Tuesday, October 26, 2021

Dewey Knight Was Known for Putting Students First

Dewey Knight listens to speakers at his retirement reception. Photo by Thomas Graning/Ole Miss Digital Imaging Services

The University of Mississippi family is mourning the loss of one of its own.

Retired associate director of the Center for Student Success and First-Year Experience Dewey Knight died early Wednesday morning at home after an extended illness, according to Lafayette County Coroner Rocky Kennedy.

Knight, 72, retired from the University in December 2018. He began his professional career at Ole Miss in 1997 in the Financial Aid department before becoming a part of the Center of Student Success; however, his life at Ole Miss started in 1966 when he entered the university as a freshman. While at Ole Miss as a student, he was in the ATO fraternity.

In 2012, Knight was awarded the coveted Frist Student Service Award for his work with students.

It was certainly not the first award or acclamation earned by Knight.

In 2016, he was given the Bonita C. Jacobs Transfer Champion Rising Star Award, and in December 2018 he was named the Staff Council’s Staff Member of the Month.

Knight loved all things Ole Miss, and while he would say he was honored and humbled after winning an award, he also said that just being able to spend his days doing what he loved was what made him happy.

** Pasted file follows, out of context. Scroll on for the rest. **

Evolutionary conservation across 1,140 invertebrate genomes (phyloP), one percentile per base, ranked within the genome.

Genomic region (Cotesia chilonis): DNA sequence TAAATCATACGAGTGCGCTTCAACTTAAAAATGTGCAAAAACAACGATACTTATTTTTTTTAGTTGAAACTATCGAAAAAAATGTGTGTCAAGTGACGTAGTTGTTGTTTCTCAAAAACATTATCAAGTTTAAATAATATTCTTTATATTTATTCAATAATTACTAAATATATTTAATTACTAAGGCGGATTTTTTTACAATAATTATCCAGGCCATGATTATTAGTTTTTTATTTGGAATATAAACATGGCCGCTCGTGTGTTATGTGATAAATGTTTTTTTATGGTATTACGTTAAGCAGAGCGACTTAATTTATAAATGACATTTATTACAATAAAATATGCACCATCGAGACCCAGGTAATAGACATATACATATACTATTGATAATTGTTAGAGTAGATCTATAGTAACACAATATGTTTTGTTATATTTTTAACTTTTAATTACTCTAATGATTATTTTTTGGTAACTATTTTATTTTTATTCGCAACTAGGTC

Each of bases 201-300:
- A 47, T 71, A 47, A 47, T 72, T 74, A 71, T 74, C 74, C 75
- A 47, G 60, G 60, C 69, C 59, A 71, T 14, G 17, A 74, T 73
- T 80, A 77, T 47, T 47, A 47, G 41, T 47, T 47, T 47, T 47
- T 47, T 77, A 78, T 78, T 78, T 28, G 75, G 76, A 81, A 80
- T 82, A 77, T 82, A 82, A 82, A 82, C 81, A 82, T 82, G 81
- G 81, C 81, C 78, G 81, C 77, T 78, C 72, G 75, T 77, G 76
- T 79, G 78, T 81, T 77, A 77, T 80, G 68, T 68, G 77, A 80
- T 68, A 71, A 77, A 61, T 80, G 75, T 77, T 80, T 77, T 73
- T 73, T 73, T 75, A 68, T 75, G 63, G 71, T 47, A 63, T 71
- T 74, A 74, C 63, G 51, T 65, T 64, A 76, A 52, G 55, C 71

“He embodied the spirit of Ole Miss on a daily basis,” said Kyle Ellis, director of the Center for Student Success and FYE. “It was not uncommon to see Dewey cheering on the Ole Miss sports teams, giving campus historical tours, or mentoring new professionals at the university. From his time in the Office of Financial Aid, to his work in the Center for Student Success and First-Year Experience, Dewey always put students first and served as a strong advocate for their success. The University of Mississippi is a better place because of Dewey Knight.”

Whitman Smith, who retired in 2019 as the director of admissions, said he knew Knight for more than 27 years and if there was one thing he could say to describe his friend and colleague, it was that Knight always put students first.

“I’ve never seen anyone put forth as much effort to help the (student) body and the individual, whether he was working in financial aid or the Center for Student Success or whether he was at church or in the Oxford community,” Smith said Wednesday. “He understood what they wanted and what they needed, and he was a fierce advocate for students.”

Andy Mullins retired from Ole Miss as chief of staff to the chancellor in 2019 and was the co-founder of the Mississippi Teacher Corp program. He knew Knight for more than 25 years as a colleague but it was at St. Peter’s where his admiration for Knight as a Biblical scholar grew.

“He knew more about the Bible than folks who had gone to Seminary,” Mullins said of Knight. “He was a very compassionate man, always helping people. His ability to teach the Bible from all points of view was very much appreciated. He will be missed.”

Knight was a devoted member of St. Peter’s Episcopal Church where he taught Sunday School and Bible classes for more than 20 years.